Last month, the alleged mastermind of the Sept. 11, 2001, attacks, Khalid Sheik Mohammed, walked into a military courtroom at Guantanamo Bay, Cuba, and tried to wreak havoc. He cracked jokes with his four co-defendants, ignored the judge when he addressed him and spent part of the proceedings reading a magazine. After a 13-hour arraignment, he refused to enter a plea.
KSM, as he is known, is equal parts clowning buffoon and evil genius. He cracks jokes one minute and holds courtrooms spellbound with his admissions the next. His ego is legendary. His original Sept. 11 plan included a media event. He wanted to hijack an additional plane, land it at a major U.S. airport and then, from the tarmac, explain to America why it was under attack. Osama bin Laden is said to have diplomatically called that part of the plot a little “too complicated.”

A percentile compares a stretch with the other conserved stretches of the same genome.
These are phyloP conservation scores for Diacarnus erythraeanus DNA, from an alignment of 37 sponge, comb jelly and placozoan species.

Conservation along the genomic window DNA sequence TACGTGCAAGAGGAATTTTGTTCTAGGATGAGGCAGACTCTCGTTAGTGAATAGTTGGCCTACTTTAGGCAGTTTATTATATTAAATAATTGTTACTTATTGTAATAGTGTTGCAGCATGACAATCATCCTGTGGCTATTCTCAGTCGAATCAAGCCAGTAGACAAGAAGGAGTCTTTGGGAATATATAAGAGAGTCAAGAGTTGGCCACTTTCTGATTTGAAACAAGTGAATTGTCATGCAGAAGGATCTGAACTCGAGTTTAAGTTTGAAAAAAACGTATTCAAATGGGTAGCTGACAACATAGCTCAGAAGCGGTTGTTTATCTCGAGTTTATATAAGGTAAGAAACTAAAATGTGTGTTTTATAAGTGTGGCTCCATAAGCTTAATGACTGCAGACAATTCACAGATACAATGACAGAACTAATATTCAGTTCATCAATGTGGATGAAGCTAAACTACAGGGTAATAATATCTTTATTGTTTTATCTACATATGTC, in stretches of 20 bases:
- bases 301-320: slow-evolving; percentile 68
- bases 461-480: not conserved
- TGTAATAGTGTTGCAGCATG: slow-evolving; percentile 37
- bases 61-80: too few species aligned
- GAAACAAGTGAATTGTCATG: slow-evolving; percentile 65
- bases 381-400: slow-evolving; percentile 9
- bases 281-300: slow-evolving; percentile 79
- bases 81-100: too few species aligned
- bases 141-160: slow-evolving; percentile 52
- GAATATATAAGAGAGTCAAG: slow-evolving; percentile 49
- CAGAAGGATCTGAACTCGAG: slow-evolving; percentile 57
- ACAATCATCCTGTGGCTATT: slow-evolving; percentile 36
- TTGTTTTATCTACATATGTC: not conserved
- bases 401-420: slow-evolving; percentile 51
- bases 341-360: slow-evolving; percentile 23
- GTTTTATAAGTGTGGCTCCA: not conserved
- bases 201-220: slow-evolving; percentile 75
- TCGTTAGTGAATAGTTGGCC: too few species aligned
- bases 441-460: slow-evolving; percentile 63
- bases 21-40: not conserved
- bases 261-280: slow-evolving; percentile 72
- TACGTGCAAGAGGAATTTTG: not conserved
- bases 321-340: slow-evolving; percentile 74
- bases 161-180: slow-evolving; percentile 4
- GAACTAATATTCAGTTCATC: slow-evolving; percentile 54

After nearly a decade in U.S. custody — including four years at CIA black sites, where the United States admits he was waterboarded — KSM doesn’t appear to have changed much. Although he has been out of the violent jihadi scene for years, he still considers himself the sun around which that world revolves. So much so that when the Red Cross visited him for the first time after his 2003 capture, KSM didn’t want to talk about waterboarding or the conditions of his confinement. Instead, his top priority was a photo shoot. He wanted the Red Cross to release a portrait of him with a proper long beard. Evidently, the picture released shortly after his capture (more about that later) — all threadbare T-shirt and wild hair — was driving him crazy.